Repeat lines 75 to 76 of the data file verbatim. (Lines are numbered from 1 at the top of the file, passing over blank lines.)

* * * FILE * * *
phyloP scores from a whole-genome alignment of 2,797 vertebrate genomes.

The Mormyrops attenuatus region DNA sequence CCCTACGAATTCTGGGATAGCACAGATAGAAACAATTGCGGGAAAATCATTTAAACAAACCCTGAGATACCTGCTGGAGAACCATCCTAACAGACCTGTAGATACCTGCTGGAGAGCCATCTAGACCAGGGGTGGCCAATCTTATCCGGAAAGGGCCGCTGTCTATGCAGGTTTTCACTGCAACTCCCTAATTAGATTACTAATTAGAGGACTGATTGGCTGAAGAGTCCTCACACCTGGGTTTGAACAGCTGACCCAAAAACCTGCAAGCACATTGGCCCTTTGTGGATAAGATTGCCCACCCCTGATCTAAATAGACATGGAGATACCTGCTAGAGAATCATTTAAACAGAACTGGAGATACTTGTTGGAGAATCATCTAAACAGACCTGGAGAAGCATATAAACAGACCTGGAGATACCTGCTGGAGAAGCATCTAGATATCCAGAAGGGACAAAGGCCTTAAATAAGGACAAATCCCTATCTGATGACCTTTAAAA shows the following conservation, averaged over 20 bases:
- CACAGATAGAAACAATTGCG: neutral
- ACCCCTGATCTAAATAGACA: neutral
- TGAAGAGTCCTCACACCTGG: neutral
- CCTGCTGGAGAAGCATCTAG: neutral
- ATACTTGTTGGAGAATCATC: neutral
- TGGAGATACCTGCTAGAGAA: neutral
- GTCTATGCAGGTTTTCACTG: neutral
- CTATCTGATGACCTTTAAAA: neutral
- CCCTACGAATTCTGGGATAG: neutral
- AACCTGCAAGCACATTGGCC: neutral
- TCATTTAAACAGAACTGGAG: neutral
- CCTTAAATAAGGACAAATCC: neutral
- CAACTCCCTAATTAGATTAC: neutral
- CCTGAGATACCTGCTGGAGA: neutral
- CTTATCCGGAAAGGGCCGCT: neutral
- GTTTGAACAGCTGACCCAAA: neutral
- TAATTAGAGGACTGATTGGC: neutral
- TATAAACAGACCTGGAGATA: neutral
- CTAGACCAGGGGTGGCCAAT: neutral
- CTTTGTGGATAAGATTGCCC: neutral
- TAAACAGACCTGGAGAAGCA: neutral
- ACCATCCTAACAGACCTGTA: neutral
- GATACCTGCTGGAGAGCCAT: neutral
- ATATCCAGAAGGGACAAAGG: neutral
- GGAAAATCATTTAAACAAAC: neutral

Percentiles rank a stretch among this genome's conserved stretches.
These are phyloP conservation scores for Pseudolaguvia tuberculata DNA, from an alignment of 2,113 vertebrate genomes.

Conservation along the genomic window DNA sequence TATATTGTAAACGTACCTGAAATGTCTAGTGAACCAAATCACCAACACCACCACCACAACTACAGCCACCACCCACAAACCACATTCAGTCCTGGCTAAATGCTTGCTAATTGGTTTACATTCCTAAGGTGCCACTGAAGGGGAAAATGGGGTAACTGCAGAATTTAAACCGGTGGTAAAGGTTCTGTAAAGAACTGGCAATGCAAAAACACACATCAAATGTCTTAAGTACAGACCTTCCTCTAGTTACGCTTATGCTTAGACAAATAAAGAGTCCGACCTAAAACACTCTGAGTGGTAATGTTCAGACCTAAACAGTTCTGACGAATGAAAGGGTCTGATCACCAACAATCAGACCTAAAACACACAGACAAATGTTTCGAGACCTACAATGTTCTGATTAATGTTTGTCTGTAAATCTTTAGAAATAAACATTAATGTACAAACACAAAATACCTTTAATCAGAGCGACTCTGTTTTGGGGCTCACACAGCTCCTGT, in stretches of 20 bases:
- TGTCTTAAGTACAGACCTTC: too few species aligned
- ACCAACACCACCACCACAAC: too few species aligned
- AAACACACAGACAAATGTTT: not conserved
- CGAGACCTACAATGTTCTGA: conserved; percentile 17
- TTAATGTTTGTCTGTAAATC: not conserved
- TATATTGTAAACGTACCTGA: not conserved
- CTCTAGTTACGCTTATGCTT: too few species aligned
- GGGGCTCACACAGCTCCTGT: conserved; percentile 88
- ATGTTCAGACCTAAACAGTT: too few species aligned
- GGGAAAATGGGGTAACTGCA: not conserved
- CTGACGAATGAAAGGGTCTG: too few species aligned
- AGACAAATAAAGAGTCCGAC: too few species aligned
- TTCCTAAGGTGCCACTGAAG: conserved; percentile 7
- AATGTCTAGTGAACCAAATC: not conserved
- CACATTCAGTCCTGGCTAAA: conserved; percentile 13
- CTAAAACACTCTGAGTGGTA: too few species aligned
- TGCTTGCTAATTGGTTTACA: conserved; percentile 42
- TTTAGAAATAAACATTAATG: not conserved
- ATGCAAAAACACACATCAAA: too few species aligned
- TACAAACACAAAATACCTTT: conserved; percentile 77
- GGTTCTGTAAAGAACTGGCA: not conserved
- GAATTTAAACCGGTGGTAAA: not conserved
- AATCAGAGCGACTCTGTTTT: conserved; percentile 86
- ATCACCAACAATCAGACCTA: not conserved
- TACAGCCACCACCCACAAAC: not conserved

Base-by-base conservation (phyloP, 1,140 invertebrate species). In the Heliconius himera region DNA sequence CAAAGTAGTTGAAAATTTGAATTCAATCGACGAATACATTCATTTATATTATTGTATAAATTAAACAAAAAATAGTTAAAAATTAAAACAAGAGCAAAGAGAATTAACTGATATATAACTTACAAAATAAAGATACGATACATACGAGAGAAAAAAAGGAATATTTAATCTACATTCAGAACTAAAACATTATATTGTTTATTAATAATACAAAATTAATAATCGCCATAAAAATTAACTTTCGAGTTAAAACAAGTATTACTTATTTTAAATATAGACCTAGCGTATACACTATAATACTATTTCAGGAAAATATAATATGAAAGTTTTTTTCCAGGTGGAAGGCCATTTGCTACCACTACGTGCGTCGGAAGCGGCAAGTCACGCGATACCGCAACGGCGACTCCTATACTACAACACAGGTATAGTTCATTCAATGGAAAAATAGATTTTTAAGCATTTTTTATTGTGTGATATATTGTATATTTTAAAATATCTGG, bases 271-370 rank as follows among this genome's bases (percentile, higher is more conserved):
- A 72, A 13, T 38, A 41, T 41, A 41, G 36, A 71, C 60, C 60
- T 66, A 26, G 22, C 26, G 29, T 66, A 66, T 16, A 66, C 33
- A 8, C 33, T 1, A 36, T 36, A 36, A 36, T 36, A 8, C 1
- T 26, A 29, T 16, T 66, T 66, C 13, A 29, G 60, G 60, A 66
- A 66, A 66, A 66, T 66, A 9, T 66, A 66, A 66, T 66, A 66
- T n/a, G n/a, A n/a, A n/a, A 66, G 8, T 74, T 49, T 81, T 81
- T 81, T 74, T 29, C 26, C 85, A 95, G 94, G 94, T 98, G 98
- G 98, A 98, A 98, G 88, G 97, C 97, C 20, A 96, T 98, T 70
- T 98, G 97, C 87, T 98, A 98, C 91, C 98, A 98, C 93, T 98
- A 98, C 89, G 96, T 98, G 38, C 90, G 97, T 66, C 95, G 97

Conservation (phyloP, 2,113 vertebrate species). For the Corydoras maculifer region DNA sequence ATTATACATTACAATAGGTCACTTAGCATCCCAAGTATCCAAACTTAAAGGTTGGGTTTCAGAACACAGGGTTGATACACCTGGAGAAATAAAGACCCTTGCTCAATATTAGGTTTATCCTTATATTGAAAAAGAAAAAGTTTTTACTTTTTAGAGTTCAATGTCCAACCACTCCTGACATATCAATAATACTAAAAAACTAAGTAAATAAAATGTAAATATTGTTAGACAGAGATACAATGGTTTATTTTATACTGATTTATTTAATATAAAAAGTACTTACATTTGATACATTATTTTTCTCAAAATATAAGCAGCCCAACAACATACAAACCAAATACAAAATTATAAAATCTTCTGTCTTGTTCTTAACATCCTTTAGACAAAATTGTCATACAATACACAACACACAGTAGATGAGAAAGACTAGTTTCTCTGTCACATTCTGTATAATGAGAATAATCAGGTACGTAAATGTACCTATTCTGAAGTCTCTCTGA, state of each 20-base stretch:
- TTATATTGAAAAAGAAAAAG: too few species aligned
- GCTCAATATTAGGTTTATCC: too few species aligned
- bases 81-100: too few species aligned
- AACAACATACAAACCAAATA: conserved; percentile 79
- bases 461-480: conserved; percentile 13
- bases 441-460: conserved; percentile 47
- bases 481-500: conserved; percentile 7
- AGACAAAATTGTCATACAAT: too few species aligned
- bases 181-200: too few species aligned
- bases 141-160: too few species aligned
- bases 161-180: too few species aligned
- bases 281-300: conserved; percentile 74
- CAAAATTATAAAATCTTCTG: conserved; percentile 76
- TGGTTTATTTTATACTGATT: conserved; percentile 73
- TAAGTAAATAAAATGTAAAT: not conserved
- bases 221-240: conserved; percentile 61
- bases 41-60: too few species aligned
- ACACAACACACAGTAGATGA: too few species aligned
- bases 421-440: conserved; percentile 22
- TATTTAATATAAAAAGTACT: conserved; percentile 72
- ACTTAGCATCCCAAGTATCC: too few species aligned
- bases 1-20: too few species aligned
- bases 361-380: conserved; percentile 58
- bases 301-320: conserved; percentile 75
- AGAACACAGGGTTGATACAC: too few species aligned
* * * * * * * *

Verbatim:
- AGACAAAATTGTCATACAAT: too few species aligned
- bases 181-200: too few species aligned